Ford’s 2.3-liter EcoBoost engine has taken off with more popularity than the Blue Oval could have imagined. These cars are popular with consumers and are even inspiring racers and enthusiasts nationwide, including our own StangTV project car.

A big question for EcoBoost enthusiasts and those on the outside has been about the engine’s durability. It’s easy enough to add more boost, but the block design of the 2.3 encounters many of the same issues as that of its 3.5-liter cousin. Under high boost, high RPM, the cylinder bores could shift. Another question with regard to durability is that of the internal components. While the 2.3 utilizes a forged crankshaft, the factory rods and pistons remain weaker cast parts.

For the hardcore enthusiasts and races looking to build a 2.3 EcoBoost in a rear wheel drive application, whether its for a Mustang or classic Ford Performance, the answer has just arrived in the form of Ford’s all new EcoBeast short block.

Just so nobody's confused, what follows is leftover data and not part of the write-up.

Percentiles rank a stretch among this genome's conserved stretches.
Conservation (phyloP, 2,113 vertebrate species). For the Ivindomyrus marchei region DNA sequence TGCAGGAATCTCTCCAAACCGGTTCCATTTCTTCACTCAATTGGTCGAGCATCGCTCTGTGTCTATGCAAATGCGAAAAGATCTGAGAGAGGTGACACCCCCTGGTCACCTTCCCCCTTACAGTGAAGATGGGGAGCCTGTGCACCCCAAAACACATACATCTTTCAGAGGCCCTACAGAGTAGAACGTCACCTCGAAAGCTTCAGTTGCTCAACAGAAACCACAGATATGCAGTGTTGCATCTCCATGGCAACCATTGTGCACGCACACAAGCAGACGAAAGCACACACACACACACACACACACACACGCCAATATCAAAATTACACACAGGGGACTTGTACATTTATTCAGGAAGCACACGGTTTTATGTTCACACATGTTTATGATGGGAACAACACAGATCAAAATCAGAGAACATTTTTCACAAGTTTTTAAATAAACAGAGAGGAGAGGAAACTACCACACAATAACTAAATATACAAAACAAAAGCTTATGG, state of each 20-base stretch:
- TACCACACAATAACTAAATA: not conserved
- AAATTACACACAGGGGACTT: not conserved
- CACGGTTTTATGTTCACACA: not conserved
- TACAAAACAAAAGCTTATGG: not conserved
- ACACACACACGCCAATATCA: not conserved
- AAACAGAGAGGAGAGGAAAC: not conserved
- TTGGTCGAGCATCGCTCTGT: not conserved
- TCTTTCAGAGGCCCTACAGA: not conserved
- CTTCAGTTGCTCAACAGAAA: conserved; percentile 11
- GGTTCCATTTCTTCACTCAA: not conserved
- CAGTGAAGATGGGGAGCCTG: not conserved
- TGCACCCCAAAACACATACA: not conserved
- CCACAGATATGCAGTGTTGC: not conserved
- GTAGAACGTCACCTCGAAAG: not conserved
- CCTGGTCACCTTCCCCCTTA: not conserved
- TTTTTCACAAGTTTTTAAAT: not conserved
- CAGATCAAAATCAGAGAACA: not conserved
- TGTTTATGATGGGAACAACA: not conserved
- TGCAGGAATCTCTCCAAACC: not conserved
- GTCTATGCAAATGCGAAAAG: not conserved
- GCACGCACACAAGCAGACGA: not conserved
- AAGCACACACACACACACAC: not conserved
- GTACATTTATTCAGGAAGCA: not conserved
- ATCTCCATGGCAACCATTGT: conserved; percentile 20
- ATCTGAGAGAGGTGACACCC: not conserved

“It’s only that we have the production engines, the next step is to take it to the next level,” says Ford’s Mike Delahanty. The EcoBeast has the bore bridge saw-cut eliminate to strengthen the block’s deck area. Then there are cross-drilled cylinder cooling passages below the deck bridge. The cylinders are fully honed to OEM specifications, and the setup uses a Livernois Motorsports coolant jacket and deck reinforcement insert, similar to what Livernois developed for the 3.5 EcoBoost engine.

“This is for enthusiasts who want to make big power with a lot of boost,” says Delahanty. The work doesn’t stop there, with the EcoBeast also receiving Mahle forged pistons good for 9.5:1 compression ratio, Manley Forged rods with ARP2000 rod bolts, and ARP main beam studs in place of bolts for increased thread engagement and strength.

Ford hasn’t said how much horsepower the EcoBeast is good for, but we’d wager it’s going to be well over the 600-700 range. The 2.3-liter EcoBeast is part number M6009-23EB and will be available in the spring of 2016.

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